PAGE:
Millions of people ride New York’s buses and subways every day, and they know that the Metropolitan Transportation Authority has major problems. But fixing those problems is expensive, and the MTA is already tens of billions of dollars in debt. If the MTA is willing to make some tough choices, though, it could save $10 billion over the next 10 years.
The Facts You Need to Know
Negotiate: The MTA needs big savings in employee health care, pay, and benefits, but current negotiations are souring. Read more.
Change: The MTA could save more than $1 billion by better managing its dealings with outside contractors. Read more.
Rules: Loosening rules on prevailing wages and productivity could save billions. Read more.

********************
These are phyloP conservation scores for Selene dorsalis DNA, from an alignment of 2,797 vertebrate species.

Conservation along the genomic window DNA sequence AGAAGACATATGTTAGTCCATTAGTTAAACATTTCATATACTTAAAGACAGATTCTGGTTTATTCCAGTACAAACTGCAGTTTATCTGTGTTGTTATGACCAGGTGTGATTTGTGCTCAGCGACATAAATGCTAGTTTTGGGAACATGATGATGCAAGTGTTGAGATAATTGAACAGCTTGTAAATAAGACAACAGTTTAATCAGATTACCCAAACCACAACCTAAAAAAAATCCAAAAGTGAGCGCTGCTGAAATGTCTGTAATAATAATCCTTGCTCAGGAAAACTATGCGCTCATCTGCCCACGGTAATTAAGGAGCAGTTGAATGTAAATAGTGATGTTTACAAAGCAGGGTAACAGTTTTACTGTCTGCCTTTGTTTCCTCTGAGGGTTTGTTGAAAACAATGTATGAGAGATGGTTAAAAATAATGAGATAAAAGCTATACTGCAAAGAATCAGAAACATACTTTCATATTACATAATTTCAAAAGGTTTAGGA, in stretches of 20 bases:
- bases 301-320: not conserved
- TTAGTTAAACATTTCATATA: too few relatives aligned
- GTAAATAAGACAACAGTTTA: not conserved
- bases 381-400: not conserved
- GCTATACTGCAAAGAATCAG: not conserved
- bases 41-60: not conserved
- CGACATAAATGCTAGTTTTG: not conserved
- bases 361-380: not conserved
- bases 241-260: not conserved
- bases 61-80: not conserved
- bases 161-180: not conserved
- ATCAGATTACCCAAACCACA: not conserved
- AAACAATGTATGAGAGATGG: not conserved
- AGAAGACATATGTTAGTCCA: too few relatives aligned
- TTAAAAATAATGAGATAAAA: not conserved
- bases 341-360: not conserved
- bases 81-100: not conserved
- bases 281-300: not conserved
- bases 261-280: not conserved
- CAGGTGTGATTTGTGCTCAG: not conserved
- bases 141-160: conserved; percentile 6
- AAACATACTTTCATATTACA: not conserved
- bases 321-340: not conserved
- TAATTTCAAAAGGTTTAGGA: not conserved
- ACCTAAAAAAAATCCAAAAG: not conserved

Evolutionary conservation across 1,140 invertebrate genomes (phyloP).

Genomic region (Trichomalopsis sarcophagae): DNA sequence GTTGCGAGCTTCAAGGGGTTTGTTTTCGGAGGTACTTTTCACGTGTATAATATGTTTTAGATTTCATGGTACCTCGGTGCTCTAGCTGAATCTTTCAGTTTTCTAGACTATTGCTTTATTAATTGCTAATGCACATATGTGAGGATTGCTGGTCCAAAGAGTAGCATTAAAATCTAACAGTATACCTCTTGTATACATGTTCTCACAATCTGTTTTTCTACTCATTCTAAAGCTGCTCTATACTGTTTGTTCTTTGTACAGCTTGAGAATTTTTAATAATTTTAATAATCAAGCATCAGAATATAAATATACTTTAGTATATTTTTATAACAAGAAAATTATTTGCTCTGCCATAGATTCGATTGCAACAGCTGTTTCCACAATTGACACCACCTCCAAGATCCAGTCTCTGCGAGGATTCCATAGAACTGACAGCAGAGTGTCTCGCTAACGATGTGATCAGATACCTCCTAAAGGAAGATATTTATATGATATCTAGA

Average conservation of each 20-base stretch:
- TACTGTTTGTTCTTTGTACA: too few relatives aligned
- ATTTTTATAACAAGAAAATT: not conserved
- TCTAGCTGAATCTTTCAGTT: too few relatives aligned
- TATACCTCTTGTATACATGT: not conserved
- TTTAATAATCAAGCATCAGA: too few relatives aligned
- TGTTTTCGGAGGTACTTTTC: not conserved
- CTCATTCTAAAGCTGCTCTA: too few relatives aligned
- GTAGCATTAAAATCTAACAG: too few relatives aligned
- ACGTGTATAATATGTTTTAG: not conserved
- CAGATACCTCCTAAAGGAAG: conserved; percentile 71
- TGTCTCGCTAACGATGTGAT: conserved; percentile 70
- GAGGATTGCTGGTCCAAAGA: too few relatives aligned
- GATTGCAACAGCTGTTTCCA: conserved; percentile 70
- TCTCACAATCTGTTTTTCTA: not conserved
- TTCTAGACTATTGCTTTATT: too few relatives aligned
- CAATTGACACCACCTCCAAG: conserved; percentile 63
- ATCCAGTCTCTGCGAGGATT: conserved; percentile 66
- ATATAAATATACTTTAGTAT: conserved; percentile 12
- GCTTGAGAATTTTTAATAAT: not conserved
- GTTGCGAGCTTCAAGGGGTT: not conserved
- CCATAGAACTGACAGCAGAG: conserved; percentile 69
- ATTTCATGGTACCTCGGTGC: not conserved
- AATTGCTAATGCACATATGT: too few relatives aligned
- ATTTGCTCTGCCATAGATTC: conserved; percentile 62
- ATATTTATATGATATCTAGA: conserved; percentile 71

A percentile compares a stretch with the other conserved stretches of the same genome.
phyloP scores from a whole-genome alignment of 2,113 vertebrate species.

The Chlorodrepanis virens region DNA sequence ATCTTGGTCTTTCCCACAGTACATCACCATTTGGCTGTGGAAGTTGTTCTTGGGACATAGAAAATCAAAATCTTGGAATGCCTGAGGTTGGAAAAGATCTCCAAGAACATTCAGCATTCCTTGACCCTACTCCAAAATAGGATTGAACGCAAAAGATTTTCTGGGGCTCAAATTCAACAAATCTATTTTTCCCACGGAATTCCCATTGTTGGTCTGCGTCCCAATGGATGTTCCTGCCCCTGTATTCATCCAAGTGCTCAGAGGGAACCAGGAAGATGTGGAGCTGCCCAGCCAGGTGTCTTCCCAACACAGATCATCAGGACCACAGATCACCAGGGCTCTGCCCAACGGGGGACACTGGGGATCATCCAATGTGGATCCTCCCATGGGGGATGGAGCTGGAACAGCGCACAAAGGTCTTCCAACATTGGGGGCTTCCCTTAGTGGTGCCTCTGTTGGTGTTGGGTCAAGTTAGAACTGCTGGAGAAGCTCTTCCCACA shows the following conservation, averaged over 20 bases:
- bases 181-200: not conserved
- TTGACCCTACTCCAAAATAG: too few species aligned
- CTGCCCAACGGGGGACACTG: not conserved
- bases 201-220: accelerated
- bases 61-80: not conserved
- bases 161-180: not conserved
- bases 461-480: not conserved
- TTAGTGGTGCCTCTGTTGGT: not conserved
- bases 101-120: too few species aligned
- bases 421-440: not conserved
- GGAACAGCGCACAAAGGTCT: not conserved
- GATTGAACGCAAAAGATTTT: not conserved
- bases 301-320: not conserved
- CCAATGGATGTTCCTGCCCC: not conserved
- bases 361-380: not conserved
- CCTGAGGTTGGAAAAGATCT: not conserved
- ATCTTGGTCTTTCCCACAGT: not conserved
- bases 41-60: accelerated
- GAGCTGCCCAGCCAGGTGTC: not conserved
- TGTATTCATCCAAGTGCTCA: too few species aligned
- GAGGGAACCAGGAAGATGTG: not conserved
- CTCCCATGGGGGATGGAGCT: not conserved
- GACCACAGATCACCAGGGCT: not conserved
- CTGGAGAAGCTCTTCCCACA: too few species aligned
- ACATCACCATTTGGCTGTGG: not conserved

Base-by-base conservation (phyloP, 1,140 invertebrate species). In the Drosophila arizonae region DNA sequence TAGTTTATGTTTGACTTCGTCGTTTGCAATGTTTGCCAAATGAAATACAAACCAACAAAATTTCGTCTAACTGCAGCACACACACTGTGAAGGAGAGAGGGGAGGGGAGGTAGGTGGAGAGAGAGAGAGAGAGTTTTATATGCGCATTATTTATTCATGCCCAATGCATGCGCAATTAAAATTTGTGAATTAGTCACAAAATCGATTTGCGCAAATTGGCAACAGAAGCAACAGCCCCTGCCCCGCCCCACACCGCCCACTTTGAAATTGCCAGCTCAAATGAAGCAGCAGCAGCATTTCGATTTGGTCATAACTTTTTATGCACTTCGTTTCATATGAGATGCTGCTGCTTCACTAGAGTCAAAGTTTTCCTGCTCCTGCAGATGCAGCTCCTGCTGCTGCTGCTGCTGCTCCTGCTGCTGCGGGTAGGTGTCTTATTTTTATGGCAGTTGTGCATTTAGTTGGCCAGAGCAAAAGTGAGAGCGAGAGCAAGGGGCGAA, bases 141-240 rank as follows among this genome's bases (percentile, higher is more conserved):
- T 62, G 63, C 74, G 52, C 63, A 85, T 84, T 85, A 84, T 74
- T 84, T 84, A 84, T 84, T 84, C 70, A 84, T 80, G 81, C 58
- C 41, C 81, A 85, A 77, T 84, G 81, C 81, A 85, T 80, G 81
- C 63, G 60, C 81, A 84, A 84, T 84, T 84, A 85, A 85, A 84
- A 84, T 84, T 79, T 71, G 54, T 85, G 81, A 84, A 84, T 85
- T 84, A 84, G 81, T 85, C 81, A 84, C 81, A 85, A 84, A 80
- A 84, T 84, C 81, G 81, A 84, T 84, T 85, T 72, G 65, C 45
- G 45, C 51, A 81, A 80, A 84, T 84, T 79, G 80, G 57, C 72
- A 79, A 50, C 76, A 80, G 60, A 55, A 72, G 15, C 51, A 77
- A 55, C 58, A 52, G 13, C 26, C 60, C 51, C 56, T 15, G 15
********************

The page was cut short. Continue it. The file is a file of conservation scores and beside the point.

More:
“Don’t let politicians tell you that it’s impossible for the MTA to save money—not only is it not impossible; it’s not that hard.”
My constituents often wait 20, 25 or even 30 mins for #M104 bus. Instead of more service cuts, @NYCTBus and @MTA must make a serious investment in ground transportation so that New Yorkers can get where they need to go, when they need to get there. #WestSideBusTour @CB7Manhattan pic.twitter.com/yMqWLM52Ev— Linda B. Rosenthal (@LindaBRosenthal) September 6, 2019
The Past is Present
“The MTA’s labor costs are crowding out money for a twenty-first-century system.”
And in other news...
“The de Blasio administration plans to ram through another $43 million in ferry purchases for its money-pit fleet — in the face of objections from the city’s fiscal watchdog.”